|Resources All Students Should Visit|
Margo's 101 Pet Peeves on Writing
Tips on Writing a Thesis
FALL 2013: CS261 -- Graduate Operating Systems
This course offers a quantitative approach to operating system design
and evaluation. We discuss historic and current research including
extensible operating system architectures, distributed systems, and
The goal of the course is to provide students both a firm background
in operating systems research as well as an introduction ot the techniques
and methodology required to conduct systems' research.
SPRING 2014: CS161 --
This course covers the fundamental concepts of operating system design and
implementation. Lectures present the central ideas and concepts and explain how they
are manifested in real operating systems. The programming assignments provide an
opportunity for students to gain experience designing and implementing parts of an
actual operating system, called OS/161.
This year we will assume that students have already taken CS61.
This means that the workload should be somewhat lighter and more focused on
core operating systems issues, because we believe students understand aspects
of concurrency, synchronization, and systems programming.
That said, operating systems are complex, asynchronous systems
and, as such, introduce a class of bugs that most students will never have
encountered before. Implementing an operating system is challenging and
time-consuming, but it is also immensely rewarding, fun, and useful.
If you have not taken CS61 but are interested in CS161, please come see me!
|Other Courses I Sometimes Teach|
FALL 2014: CS265 -- Database Systems
A research-oriented introduction to database management systems.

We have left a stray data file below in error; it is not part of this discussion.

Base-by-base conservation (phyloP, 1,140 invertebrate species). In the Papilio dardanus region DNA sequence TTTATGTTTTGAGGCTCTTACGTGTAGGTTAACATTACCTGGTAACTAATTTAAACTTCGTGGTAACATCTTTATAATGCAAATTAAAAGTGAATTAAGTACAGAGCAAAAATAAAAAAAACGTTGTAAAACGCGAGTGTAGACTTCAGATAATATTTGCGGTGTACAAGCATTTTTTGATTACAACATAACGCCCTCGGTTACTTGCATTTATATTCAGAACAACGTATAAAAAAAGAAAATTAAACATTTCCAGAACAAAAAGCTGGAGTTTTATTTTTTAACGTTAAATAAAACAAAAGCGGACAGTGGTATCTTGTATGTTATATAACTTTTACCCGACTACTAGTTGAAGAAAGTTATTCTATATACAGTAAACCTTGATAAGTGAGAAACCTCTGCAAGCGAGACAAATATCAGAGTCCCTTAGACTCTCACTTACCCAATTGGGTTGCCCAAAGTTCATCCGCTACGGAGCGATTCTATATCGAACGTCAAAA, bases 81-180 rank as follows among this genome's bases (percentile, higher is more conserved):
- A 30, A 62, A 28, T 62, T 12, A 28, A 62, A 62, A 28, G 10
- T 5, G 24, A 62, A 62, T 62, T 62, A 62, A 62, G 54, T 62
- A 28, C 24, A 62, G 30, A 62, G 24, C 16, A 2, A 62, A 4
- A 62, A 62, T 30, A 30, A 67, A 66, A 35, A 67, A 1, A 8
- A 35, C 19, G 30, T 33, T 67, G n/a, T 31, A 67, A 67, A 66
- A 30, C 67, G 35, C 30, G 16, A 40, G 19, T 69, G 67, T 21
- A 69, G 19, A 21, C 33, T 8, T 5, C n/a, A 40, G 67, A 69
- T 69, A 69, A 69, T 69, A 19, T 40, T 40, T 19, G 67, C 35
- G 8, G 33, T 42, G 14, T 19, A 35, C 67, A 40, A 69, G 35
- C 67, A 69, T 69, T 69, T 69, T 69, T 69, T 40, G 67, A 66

This course serves the dual purpose of introducing students to
the past and present practice of database research and teaching
students how to conduct reseach in a systems area.
The course has a heavy reading load; pratically all class periods
are devoted to a discussion of the paper, focusing both on content
and research methodology.
Students complete a final research product, many of which ultimately
SPRING 2014: CS165 -- Introduction to Information
This course covers the fundamental concepts of database and information
management. We will cover data models: relational, object-oriented,
and other; implementation techniques of database management systems,
such as indexing structures, concurrency control, recovery, and
query processing; management of unstructured data; terabyte-scale
CS50 Introduction to Computer Science I
Introduction to the intellectual enterprises of computer science.
Algorithms: their design, specification, and analysis. Software
development: problem decomposition, abstraction, data structures,
implementation, debugging, testing. Architecture of computers:
low-level data representation and instruction processing. Computer
systems: programming languages, compilers, operating systems.
Computers in the real world: networks, security and cryptography,
artifical intelligence, social issues. Laboratory exercises include
extensive programming in the C language.
to Computer Science II
This course introduces students to functional and object-oriented programming.
We present abstract models for computational processes and their concrete
realizations. The courses uses the Scheme and C++ languages.